Malone’s was another restaurant recommended to us. It is part of the Bluegrass Hospitality Group which also owns OBC. Everyone we spoke with said to go there if you don’t go to OBC. Just looking at the website made me hungry. The original is on Tate’s Creek Road. If you go to OBC and can’t get in there is one a few doors down in the same parking lot.


Brown Hotel
In Louisville there are far too many dining choices. If this is your first trip you must have Louisville’s most famous dish the “Hot Brown” created at the Brown Hotel in the 1920’s. Go for lunch or dinner to have a hot brown. It’s open faced turkey served on oven browned bread, covered in a mornay sauce, bacon and sliced tomato. It is then browned on top in the oven. Worth every calorie, worth the wait.

The Seelbach Hotel

We decided this trip we wanted to eat at dinner Milkwood. Chef Edward Lee merges Southern food with Asian flavors and bourbon cocktails at this hip venue. Lee collaborated with Jefferson’s distillery to help create the “Chef’s Collaboration Bourbon.” He wanted a bourbon he could serve with his spicy dishes. A lot of very creative dishes, and fun environment. Lynn had the sorghum glazed rabbit and I had the pork shoulder. Both were excellent, very creative, very fun. This is the last thing you would expect on Main Street in Old Louisville. We had a wonderful experience.

The Silver Dollar
After dinner we took a cab to Silver Dollar. Everyone we spoke with said you had to go there for a drink. A little loud for my taste but they have an amazing bar. What impressed me was they have vintage whiskey as old as 1941. I tried a 1986 Sunny Brook Bourbon. It was only $25 for a pour and well worth it for the experience, it really was ethereal. Older bourbon has a unique taste everyone should experience. You can also get southern classics here lick chicken and waffles, baby back ribs, and a fried oyster sandwich.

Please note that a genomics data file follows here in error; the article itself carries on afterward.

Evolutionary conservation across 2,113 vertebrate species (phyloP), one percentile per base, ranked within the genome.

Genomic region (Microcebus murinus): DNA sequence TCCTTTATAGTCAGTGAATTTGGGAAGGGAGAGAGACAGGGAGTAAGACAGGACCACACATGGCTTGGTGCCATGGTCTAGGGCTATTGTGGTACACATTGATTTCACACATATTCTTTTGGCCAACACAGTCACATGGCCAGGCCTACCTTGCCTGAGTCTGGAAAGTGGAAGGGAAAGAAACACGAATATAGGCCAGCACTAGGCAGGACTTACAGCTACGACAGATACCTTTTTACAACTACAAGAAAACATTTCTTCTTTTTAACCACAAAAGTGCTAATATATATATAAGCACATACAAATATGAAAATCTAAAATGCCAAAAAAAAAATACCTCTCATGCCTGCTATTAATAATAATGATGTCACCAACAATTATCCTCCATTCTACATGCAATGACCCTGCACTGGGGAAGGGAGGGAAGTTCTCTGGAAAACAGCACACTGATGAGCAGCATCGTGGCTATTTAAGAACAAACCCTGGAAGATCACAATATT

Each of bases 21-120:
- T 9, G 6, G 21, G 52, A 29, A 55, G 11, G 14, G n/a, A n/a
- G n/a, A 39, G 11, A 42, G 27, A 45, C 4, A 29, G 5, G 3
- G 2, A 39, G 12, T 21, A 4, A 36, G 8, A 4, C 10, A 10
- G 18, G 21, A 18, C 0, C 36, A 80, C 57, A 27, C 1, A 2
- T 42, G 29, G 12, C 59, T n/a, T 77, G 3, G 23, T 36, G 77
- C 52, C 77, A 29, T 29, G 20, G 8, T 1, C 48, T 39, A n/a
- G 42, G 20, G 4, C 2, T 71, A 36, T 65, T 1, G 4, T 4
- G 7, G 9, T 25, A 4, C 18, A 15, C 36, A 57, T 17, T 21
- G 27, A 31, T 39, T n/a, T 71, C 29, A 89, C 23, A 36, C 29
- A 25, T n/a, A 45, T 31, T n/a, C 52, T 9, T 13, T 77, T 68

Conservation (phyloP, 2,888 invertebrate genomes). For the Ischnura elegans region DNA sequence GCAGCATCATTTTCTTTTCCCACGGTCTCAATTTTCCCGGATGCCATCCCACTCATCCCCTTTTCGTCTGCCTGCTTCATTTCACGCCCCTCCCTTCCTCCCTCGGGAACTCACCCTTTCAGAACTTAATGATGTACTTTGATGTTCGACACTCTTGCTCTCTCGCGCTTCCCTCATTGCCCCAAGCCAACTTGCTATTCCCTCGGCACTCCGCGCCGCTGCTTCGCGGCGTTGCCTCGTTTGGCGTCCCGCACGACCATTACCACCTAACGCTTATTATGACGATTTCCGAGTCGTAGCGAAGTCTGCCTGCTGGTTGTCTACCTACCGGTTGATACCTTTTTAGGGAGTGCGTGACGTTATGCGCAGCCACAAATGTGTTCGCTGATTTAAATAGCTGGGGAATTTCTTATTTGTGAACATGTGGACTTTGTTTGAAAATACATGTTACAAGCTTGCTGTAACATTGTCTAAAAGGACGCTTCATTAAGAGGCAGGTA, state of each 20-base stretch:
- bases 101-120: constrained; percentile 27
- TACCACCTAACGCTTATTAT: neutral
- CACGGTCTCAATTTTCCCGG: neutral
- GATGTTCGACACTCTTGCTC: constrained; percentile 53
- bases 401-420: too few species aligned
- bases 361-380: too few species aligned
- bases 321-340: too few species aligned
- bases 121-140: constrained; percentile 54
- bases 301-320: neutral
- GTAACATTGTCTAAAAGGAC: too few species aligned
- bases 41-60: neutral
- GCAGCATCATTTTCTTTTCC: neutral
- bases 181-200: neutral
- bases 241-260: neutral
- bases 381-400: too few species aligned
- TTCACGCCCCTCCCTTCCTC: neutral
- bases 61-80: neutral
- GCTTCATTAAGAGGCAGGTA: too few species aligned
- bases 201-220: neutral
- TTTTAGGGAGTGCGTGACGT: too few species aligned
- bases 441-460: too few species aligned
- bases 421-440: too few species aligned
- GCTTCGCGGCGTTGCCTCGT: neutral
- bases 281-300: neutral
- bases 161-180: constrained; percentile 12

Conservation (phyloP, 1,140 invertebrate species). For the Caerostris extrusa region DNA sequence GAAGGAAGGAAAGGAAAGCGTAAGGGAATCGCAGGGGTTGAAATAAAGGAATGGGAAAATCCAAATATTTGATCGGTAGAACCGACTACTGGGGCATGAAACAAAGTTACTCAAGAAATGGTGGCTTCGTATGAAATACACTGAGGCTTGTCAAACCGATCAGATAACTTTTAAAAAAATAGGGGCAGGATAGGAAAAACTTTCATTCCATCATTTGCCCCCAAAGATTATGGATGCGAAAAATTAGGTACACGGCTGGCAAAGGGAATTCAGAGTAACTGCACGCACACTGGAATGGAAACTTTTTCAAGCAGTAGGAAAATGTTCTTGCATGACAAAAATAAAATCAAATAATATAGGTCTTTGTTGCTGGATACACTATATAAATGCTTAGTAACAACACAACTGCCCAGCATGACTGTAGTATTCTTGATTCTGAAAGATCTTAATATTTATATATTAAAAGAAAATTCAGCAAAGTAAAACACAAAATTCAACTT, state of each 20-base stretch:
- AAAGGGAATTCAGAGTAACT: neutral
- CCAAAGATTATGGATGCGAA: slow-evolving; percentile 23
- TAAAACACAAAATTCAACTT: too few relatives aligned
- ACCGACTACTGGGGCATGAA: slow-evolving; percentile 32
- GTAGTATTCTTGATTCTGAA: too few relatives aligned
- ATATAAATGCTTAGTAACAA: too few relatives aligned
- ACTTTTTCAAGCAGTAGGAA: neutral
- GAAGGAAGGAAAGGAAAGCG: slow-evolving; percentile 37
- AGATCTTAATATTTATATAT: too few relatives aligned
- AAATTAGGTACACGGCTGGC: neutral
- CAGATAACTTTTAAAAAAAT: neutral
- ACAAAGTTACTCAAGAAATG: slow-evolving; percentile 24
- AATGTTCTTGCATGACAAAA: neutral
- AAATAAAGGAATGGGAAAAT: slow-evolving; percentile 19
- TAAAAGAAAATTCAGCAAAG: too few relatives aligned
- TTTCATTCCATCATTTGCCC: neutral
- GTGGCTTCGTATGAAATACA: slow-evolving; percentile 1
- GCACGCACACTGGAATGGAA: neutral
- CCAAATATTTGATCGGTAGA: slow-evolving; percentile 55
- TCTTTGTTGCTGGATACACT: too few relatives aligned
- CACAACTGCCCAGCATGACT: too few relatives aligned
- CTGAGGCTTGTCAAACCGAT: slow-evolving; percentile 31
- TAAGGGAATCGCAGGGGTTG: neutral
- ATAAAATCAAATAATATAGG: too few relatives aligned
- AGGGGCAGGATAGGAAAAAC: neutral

The Silver Dollar Bar

Proof on Main

For lunch in Louisville I recomend Proof on Main. It in the fun 21c Museum Hotel. As we were walking by there was a little boy playing with one of the big red penguins in the window. They have a great bar and locally sourced southern fare.


I could recommend 30 restaurants in the cities we visited, and there are so many good places to eat. I haven’t had a chance to experience many of the new ones. Definitely try local restaurants and something new when you’re travelling along the Bourbon Trail. This is about the experience and pleasures all Kentucky and Tennessee. Most of all don’t worry about the calories. “The Diet starts next week,” you are in the south, enjoy every minute.

Bourbon Trail Day 3: Louisville

We started Day 3 on the Bourbon Trail at Angel’s Envy where we made a reservation for later in the day and drove a few short blocks to Peerless Distilling. Peerless was a pleasant surprise. What a beautiful tasting room and bar!


They have done a great job of restoring the building. Peerless is a name that has been around since 1890 but the distillery had closed in 1917 during the war effort. Corky Taylor wanted to resurrect his family distillery. In 2014 they were able to buy back the original license and Peerless name and began construction restoring a 114 year-old building in Louisville. They filled their first barrel since 1917 in March of 2015.


Peyton Beall directed our introduction to Peerless and our tasting. She was very knowledgeable about the distillery and its history.